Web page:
Tuesday, February 3, 2015

Erica Rivera Interviews Until the Ribbon Breaks


Q&A: Until the Ribbon Breaks

You may not be familiar with Until the Ribbon Breaks (UTRB), but the UK-based pop-electronica-R&B hybrid band has already toured with the likes of Lorde and Phantogram and garnered praise from Pitchfork and NPR. Oft compared to James Blake and Primal Scream, the group’s funky dark brand of tunes began as the solo project of Pete Lawrie Winfield. Born in Liverpool and raised in Wales by professional musician parents, Winfield (vocals, keys, percussion, brass) joined forces with James Gordon (synth) and Elliot Wall (drums) to bring his love of mix-tape-style music to life on UTRB’s newly released debut album “A Lesson Unlearnt.” A film savant, Winfield is both inspired by the cinema and often pairs the band’s songs with a full-on sensory assault of visual stimulation for its music videos.

Winfield spoke to Vita.mn from Boston during the East Coast’s latest blizzard.

Q: In order to make “A Lesson Unlearnt,” you’ve said you had to “unlearn” the creative process and start again. What did that involve?

A: Music has a method, and you can’t approach it methodically or it lacks to some degree. If you think about it too much, you find yourself using the same techniques and the same methods. It was about unlearning the theory of music and production techniques that I’d spent years honing, which were making my creativity more sterile.

Q: What did the new techniques look like, specifically?

A: The main difference was a movie projector, setting up a big screen and projecting a silent film, and putting the piano and drum machine in front of that, and getting as influenced as possible by the movie images.

Q: Did you direct all of the band’s videos?

A: Yeah, well, I try not to say “directed,” because essentially I just stole the footage, but I edited them to our music and added words and things. It’s more tributes to the directors of the films.

Q: How is film similar to, and different from, making music?

A: The similarity is just the creativity and the expression. I studied film for a long time, I wanted to make film. The difference—and the reason I chose music in the end—is because you get a quicker response from music. You can write a song in a day, and produce it that night, and be really excited about it, running around the studio and thinking it’s the best thing ever, but a film can take two years and you can end up not happy with the result and hating what you’ve made. Music gets a visceral response and communication with people that you don’t get with making a film.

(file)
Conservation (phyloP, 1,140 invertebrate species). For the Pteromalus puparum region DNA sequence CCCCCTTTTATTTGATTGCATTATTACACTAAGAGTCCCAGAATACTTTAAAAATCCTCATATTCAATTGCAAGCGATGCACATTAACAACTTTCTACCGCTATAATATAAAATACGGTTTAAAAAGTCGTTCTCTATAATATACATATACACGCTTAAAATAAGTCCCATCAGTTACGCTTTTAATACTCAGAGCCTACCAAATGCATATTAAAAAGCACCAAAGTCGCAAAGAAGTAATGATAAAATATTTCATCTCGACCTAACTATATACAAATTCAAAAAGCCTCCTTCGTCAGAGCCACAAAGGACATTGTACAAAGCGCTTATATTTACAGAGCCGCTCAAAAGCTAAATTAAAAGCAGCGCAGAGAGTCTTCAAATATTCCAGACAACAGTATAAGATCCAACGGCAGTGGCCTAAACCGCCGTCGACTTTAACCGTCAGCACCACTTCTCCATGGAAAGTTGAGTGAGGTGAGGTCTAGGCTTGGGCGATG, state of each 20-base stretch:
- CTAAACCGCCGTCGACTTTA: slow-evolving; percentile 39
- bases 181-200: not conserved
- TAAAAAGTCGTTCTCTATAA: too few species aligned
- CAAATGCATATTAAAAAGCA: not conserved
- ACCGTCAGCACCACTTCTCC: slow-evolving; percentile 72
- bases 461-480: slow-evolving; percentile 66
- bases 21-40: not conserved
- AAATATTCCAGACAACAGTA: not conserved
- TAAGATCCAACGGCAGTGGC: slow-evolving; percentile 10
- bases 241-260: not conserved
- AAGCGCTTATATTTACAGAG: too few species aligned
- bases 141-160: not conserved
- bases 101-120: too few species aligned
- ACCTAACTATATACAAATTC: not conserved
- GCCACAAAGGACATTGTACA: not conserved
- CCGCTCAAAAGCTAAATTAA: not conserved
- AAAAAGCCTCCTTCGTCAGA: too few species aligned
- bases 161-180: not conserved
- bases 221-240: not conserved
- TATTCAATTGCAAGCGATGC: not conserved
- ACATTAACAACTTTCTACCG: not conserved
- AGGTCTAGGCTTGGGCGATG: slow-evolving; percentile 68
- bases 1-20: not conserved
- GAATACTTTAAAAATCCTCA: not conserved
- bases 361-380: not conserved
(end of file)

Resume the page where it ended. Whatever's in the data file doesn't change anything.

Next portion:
Q: Pitchfork noted a “restlessness” and an “apocalyptic finality” to your songs. Would you agree with that? If so, where do those things come from?

A: At the time, I didn’t know what I was going to do. I had no management. It was just me, no band, and it was a shitty time of wondering where I was going to go next and what I was going to do. It spiraled into thinking about the bigger picture outside of myself, realizing you are part of a changing, evolving world and you can’t just exist within your own bubble without considering anything outside of it. I think a lot of the songs came from that realization and morbid fascination with the problems of the world.

Q: Your video for “Revolution Indifference” made us wonder: what role do you think music plays in a revolution?

A: It’s a language that connects all people. You don’t have to speak the same language as someone to appreciate the same piece of music. Dance and rhythm have been with us as long as anything else has. Music gives people a platform for people to say what they have to say. If you think about the ‘60s and ‘70s, you think about the content of a song by Bob Dylan or Bob Marley or Marvin Gaye, and a message. I miss that. That music certainly had a role in the changing of society to things becoming more liberal. 

Q: If you could distill Until the Ribbon Breaks’ message down to one line, what would it be?

A: On a personal and artistic level: to constantly evolve and to never make safe music. Outside of that, on a political level, or what we’re trying to communicate, I don’t think that’s under our control to some degree. We can only make what we make and hope that it reaches some people. I’ve no great political agenda.

Originally published on Vita.mn in Feb. 2015.